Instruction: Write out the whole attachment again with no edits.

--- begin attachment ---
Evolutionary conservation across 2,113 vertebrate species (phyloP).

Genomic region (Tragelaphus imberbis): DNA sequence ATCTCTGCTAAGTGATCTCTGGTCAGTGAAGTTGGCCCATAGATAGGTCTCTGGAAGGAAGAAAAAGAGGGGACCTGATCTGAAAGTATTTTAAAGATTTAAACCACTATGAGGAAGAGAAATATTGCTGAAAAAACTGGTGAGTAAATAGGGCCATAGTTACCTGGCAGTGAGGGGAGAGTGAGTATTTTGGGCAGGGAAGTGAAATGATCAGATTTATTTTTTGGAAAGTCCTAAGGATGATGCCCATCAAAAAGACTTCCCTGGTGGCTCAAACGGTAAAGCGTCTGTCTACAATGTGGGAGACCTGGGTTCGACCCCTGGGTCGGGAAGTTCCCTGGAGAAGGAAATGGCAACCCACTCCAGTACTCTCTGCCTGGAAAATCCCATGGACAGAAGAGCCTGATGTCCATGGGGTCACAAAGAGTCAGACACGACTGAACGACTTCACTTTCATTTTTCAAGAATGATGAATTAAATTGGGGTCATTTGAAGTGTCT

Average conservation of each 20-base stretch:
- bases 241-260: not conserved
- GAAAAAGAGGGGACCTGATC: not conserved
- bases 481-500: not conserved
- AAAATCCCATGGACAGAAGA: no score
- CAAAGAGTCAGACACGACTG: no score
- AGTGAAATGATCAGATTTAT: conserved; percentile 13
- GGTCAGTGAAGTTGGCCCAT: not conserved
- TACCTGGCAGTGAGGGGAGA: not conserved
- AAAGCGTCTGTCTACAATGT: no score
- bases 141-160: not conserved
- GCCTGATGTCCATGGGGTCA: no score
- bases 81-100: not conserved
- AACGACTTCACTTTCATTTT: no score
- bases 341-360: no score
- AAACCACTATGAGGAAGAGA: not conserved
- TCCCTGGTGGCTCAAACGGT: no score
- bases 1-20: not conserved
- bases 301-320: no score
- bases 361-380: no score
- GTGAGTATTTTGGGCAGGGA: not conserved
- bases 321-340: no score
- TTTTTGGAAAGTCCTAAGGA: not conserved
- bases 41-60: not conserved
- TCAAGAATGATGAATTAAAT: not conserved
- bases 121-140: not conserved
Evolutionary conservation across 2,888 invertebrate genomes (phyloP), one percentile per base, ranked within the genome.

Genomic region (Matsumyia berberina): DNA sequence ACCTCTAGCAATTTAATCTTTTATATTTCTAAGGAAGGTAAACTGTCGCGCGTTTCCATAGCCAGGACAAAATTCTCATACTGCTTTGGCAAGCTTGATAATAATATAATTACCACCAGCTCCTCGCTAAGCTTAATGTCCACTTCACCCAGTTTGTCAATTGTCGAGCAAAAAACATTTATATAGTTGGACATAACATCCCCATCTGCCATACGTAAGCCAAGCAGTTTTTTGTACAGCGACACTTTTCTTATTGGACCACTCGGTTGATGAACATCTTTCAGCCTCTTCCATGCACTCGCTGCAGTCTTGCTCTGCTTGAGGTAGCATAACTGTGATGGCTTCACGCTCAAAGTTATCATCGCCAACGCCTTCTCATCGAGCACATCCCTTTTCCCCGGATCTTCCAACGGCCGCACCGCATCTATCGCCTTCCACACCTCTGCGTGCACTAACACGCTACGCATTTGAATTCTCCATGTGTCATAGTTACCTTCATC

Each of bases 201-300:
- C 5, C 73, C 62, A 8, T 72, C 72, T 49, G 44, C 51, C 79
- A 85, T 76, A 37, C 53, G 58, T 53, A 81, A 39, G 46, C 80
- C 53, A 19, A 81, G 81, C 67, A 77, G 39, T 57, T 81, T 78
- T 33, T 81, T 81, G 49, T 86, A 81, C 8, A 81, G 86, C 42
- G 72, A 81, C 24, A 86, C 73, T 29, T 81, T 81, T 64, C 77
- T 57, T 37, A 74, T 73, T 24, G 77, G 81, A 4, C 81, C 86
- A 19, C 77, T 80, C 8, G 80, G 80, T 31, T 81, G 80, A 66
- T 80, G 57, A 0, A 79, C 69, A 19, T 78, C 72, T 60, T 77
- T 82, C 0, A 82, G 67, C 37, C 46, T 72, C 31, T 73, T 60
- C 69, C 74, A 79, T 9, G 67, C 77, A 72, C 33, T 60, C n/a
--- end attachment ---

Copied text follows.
Evolutionary conservation across 2,113 vertebrate species (phyloP).

Genomic region (Tragelaphus imberbis): DNA sequence ATCTCTGCTAAGTGATCTCTGGTCAGTGAAGTTGGCCCATAGATAGGTCTCTGGAAGGAAGAAAAAGAGGGGACCTGATCTGAAAGTATTTTAAAGATTTAAACCACTATGAGGAAGAGAAATATTGCTGAAAAAACTGGTGAGTAAATAGGGCCATAGTTACCTGGCAGTGAGGGGAGAGTGAGTATTTTGGGCAGGGAAGTGAAATGATCAGATTTATTTTTTGGAAAGTCCTAAGGATGATGCCCATCAAAAAGACTTCCCTGGTGGCTCAAACGGTAAAGCGTCTGTCTACAATGTGGGAGACCTGGGTTCGACCCCTGGGTCGGGAAGTTCCCTGGAGAAGGAAATGGCAACCCACTCCAGTACTCTCTGCCTGGAAAATCCCATGGACAGAAGAGCCTGATGTCCATGGGGTCACAAAGAGTCAGACACGACTGAACGACTTCACTTTCATTTTTCAAGAATGATGAATTAAATTGGGGTCATTTGAAGTGTCT

Average conservation of each 20-base stretch:
- bases 241-260: not conserved
- GAAAAAGAGGGGACCTGATC: not conserved
- bases 481-500: not conserved
- AAAATCCCATGGACAGAAGA: no score
- CAAAGAGTCAGACACGACTG: no score
- AGTGAAATGATCAGATTTAT: conserved; percentile 13
- GGTCAGTGAAGTTGGCCCAT: not conserved
- TACCTGGCAGTGAGGGGAGA: not conserved
- AAAGCGTCTGTCTACAATGT: no score
- bases 141-160: not conserved
- GCCTGATGTCCATGGGGTCA: no score
- bases 81-100: not conserved
- AACGACTTCACTTTCATTTT: no score
- bases 341-360: no score
- AAACCACTATGAGGAAGAGA: not conserved
- TCCCTGGTGGCTCAAACGGT: no score
- bases 1-20: not conserved
- bases 301-320: no score
- bases 361-380: no score
- GTGAGTATTTTGGGCAGGGA: not conserved
- bases 321-340: no score
- TTTTTGGAAAGTCCTAAGGA: not conserved
- bases 41-60: not conserved
- TCAAGAATGATGAATTAAAT: not conserved
- bases 121-140: not conserved
Evolutionary conservation across 2,888 invertebrate genomes (phyloP), one percentile per base, ranked within the genome.

Genomic region (Matsumyia berberina): DNA sequence ACCTCTAGCAATTTAATCTTTTATATTTCTAAGGAAGGTAAACTGTCGCGCGTTTCCATAGCCAGGACAAAATTCTCATACTGCTTTGGCAAGCTTGATAATAATATAATTACCACCAGCTCCTCGCTAAGCTTAATGTCCACTTCACCCAGTTTGTCAATTGTCGAGCAAAAAACATTTATATAGTTGGACATAACATCCCCATCTGCCATACGTAAGCCAAGCAGTTTTTTGTACAGCGACACTTTTCTTATTGGACCACTCGGTTGATGAACATCTTTCAGCCTCTTCCATGCACTCGCTGCAGTCTTGCTCTGCTTGAGGTAGCATAACTGTGATGGCTTCACGCTCAAAGTTATCATCGCCAACGCCTTCTCATCGAGCACATCCCTTTTCCCCGGATCTTCCAACGGCCGCACCGCATCTATCGCCTTCCACACCTCTGCGTGCACTAACACGCTACGCATTTGAATTCTCCATGTGTCATAGTTACCTTCATC

Each of bases 201-300:
- C 5, C 73, C 62, A 8, T 72, C 72, T 49, G 44, C 51, C 79
- A 85, T 76, A 37, C 53, G 58, T 53, A 81, A 39, G 46, C 80
- C 53, A 19, A 81, G 81, C 67, A 77, G 39, T 57, T 81, T 78
- T 33, T 81, T 81, G 49, T 86, A 81, C 8, A 81, G 86, C 42
- G 72, A 81, C 24, A 86, C 73, T 29, T 81, T 81, T 64, C 77
- T 57, T 37, A 74, T 73, T 24, G 77, G 81, A 4, C 81, C 86
- A 19, C 77, T 80, C 8, G 80, G 80, T 31, T 81, G 80, A 66
- T 80, G 57, A 0, A 79, C 69, A 19, T 78, C 72, T 60, T 77
- T 82, C 0, A 82, G 67, C 37, C 46, T 72, C 31, T 73, T 60
- C 69, C 74, A 79, T 9, G 67, C 77, A 72, C 33, T 60, C n/a